Chateau La Nerthe Chateauneuf-du-Pape Rouge 2018
The dark, deep, inky color of the wine shows immediately, stemming from the concentration of the vintage. Nose of blackcurrants, black tea and dried flowers stands out. The mouth is rich, fruity and velvety with an incredibly layered tannic structure. The wine is balanced and pure with strong intense and incredibly long aging potential.
This wine is easy to drink with lamb or beef stew with ‘grand veneur’ sauce, duck fillet.
Critical AcclaimAll Vintages
The concentrated, dark-fruited 2018 Chateauneuf du Pape is an impressive effort. Always lower in Grenache than most of the wines in the appellation, it remains generous and rich, offering up scents of ripe plums and black cherries, mocha and spice, plus hints of vanilla and dried spices. It's medium to full-bodied, dense and powerful, while remaining approachable and supple, with a slightly dusty edge of tannic structure evident on the finish.
The 2018 Châteauneuf du Pape is a Syrah-heavy blend that’s close to equal parts Syrah, Grenache, and Mourvèdre. It reveals the usual semi-opaque ruby color that’s common in the vintage as well as an already complex, Provençal bouquet of black raspberries, garrigue, spice box, and dried flowers. Medium-bodied, with sweet tannins and a charming, elegant style, this beauty is ideal for enjoying over the coming 10-12 years.
Archives affirm Chateau La Nerthe’s existence as early as 1560, while suggesting an even more distant past dating to the dawn of the region’s wine culture in the 12th century making it one of Chateauneuf’s oldest estates. Located in the heart of the Chateauneuf-du-Pape AOC region of southern France not far from Avignon, the 225 acres of Chateau La Nerthe vineyards are located in a single block around the Chateau and have been certified Organic since 1998. The terroir is very typical for the region: vineyards runs along a slope, at the top of which the vines dig their roots into soils of sandy-clay, on the surface there is a layer of the famous galettes, large, round, well-worn stones that originated in the Alps, having been carried down to the Rhône by the glaciers of previous ice ages. The further down the slope of the vineyard you travel, the more these stones dominate. All 14 of the permitted primary varietals are planted-Grenache dominates 62% of vineyards and the vines average over 40 years old. Chateau La Nerthe is the prime expression of Chateauneuf-du-Pape.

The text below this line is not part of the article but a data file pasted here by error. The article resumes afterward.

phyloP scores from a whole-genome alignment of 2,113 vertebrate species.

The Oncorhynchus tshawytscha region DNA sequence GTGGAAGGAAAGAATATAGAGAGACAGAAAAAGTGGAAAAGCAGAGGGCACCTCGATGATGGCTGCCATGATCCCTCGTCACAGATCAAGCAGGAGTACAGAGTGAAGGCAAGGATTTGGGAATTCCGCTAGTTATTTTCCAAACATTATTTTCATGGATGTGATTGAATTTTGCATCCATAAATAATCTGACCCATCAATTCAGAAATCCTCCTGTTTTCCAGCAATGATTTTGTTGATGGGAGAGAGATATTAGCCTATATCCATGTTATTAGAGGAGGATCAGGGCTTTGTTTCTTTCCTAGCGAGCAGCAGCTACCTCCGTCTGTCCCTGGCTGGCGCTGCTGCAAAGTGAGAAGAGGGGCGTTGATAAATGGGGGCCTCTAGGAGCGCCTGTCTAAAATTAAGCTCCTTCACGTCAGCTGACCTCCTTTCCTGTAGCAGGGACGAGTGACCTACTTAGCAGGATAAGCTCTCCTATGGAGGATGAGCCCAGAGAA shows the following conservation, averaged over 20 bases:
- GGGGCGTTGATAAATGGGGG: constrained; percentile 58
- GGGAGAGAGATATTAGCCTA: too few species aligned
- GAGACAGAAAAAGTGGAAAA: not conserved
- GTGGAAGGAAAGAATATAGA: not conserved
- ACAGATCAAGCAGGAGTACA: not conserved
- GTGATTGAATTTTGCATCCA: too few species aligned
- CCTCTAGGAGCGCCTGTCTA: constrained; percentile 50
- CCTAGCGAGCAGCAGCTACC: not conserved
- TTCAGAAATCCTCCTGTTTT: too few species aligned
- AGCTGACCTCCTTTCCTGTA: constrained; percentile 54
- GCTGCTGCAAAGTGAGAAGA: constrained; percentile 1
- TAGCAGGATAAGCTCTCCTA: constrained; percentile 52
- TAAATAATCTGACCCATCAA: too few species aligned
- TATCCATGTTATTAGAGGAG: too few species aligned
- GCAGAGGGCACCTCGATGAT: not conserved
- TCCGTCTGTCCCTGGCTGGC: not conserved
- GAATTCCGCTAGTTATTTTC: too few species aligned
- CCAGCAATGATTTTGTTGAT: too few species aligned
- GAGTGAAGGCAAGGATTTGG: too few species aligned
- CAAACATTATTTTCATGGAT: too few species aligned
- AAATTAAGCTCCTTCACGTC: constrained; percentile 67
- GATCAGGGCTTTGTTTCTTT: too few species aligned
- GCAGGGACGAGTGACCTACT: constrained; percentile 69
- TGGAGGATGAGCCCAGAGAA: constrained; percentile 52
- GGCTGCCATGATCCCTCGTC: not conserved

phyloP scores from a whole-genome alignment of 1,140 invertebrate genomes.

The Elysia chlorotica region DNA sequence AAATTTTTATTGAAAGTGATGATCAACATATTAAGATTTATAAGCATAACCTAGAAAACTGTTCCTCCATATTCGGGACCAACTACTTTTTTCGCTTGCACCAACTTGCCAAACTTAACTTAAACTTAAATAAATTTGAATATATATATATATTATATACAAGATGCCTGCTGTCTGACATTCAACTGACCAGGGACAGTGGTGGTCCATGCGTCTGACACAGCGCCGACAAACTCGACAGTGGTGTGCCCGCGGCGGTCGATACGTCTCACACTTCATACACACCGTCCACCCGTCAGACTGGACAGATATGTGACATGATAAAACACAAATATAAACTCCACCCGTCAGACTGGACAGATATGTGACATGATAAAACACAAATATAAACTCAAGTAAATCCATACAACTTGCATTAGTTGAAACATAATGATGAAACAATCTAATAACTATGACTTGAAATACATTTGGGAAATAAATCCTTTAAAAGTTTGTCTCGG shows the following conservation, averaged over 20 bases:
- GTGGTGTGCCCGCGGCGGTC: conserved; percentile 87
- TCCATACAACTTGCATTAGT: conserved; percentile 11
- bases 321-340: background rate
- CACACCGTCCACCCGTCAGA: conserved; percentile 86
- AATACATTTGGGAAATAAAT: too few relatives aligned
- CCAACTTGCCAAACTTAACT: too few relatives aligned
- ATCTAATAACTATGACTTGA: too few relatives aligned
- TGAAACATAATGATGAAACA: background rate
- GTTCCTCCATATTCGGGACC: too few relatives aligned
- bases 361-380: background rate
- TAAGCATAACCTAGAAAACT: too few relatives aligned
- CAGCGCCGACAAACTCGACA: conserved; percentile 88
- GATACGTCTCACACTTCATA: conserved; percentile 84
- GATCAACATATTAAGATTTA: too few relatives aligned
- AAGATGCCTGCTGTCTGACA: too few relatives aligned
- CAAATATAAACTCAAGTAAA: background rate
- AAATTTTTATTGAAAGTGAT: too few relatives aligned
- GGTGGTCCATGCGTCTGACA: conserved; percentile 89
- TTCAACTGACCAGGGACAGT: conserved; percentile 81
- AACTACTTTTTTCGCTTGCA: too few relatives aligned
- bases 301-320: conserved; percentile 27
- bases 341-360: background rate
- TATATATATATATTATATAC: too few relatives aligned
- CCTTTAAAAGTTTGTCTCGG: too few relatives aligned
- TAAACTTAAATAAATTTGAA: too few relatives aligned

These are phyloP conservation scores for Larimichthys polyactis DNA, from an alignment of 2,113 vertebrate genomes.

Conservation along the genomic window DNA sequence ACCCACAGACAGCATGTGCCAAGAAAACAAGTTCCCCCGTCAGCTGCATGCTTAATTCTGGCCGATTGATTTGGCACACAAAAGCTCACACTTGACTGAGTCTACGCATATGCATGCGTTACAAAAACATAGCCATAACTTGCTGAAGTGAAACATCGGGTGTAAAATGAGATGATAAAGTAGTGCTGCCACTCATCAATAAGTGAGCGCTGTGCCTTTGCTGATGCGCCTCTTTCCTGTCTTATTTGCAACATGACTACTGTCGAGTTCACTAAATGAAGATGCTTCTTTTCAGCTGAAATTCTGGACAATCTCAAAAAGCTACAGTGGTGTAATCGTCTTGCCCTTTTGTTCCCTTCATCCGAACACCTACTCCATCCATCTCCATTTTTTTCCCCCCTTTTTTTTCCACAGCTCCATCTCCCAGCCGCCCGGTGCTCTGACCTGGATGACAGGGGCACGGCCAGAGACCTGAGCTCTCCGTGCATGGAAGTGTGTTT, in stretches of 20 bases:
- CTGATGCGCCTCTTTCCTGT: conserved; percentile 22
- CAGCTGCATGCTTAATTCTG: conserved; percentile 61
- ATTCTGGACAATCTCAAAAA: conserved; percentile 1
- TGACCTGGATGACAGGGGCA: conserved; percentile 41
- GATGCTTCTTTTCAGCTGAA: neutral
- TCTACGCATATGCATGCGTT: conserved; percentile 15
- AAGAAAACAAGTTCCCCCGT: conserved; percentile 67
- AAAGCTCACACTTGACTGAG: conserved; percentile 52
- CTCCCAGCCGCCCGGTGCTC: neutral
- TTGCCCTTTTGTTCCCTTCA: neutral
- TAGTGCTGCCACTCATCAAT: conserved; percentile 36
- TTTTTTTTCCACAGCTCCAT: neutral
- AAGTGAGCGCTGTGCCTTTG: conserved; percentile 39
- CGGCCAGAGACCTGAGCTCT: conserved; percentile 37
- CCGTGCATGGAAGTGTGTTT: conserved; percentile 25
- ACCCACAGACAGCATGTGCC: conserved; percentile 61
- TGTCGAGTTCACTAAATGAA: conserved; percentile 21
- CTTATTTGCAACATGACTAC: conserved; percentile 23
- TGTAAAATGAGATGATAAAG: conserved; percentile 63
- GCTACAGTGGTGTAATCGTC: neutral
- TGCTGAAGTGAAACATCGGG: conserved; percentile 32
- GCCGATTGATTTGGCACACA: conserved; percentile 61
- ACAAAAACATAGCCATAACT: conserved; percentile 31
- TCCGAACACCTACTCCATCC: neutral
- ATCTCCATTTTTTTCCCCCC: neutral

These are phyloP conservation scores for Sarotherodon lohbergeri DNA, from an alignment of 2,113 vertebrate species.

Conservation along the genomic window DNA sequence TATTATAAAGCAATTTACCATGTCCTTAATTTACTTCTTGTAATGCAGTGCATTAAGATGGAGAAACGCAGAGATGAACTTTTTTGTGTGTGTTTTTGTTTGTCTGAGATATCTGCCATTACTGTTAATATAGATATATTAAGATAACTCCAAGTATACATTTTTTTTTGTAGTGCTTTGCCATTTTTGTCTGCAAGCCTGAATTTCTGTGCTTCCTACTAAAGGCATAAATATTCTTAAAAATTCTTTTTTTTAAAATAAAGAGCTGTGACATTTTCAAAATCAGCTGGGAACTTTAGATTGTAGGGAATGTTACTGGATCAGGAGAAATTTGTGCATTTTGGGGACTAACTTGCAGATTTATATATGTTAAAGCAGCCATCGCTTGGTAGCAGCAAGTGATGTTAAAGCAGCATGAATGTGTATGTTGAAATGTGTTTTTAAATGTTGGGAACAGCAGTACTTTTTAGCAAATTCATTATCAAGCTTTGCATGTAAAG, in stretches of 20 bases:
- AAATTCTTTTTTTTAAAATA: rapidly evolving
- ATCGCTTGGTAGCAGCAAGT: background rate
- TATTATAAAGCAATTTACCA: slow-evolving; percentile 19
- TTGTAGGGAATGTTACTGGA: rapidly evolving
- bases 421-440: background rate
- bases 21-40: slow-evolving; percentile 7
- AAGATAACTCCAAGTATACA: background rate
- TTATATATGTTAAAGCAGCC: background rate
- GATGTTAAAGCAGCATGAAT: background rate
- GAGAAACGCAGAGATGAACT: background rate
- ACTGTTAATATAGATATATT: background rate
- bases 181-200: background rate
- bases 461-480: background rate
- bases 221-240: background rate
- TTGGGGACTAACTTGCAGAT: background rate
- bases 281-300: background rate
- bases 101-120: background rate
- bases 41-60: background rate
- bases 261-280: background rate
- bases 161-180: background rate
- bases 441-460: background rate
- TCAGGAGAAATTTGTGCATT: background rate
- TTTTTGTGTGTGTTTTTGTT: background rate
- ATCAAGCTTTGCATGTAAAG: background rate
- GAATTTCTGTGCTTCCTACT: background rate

Famous for its full-bodied, seductive and spicy reds with flavor and aroma characteristics reminiscent of black cherry, baked raspberry, garrigue, olive tapenade, lavender and baking spice, Châteauneuf-du-Pape is the leading sub-appellation of the southern Rhône River Valley. Large pebbles resembling river rocks, called "galets" in French, dominate most of the terrain. The stones hold heat and reflect it back up to the low-lying gobelet-trained vines. Though the galets are typical, they are not prominent in every vineyard. Chateau Rayas is the most obvious deviation with very sandy soil.
According to law, eighteen grape varieties are allowed in Châteauneuf-du-Pape and most wines are blends of some mix of these. For reds, Grenache is the star player with Mourvedre and Syrah coming typically second. Others used include Cinsault, Counoise and occasionally Muscardin, Vaccarèse, Picquepoul Noir and Terret Noir.
Only about 6-7% of wine from Châteauneuf-du-Pape is white wine. Blends and single-varietal bottlings are typically based on the soft and floral Grenache Blanc but Clairette, Bourboulenc and Roussanne are grown with some significance.
The wine of Chateauneuf-du-Pape takes its name from the relocation of the papal court to Avignon. The lore says that after moving in 1309, Pope Clément V (after whom Chateau Pape-Clément in Pessac-Léognan is named) ordered that vines were planted. But it was actually his successor, John XXII, who established the vineyards. The name however, Chateauneuf-du-Pape, translated as "the pope's new castle," didn’t really stick until the 19th century.
With bold fruit flavors and accents of sweet spice, Grenache, Syrah and Mourvèdre form the base of the classic Rhône Red Blend, while Carignan, Cinsault and Counoise often come in to play. Though they originated from France’s southern Rhône Valley, with some creative interpretation, Rhône blends have also become popular in other countries. Somm Secret—Putting their own local spin on the Rhône Red Blend, those from Priorat often include Merlot and Cabernet Sauvignon. In California, it is not uncommon to see Petite Sirah make an appearance.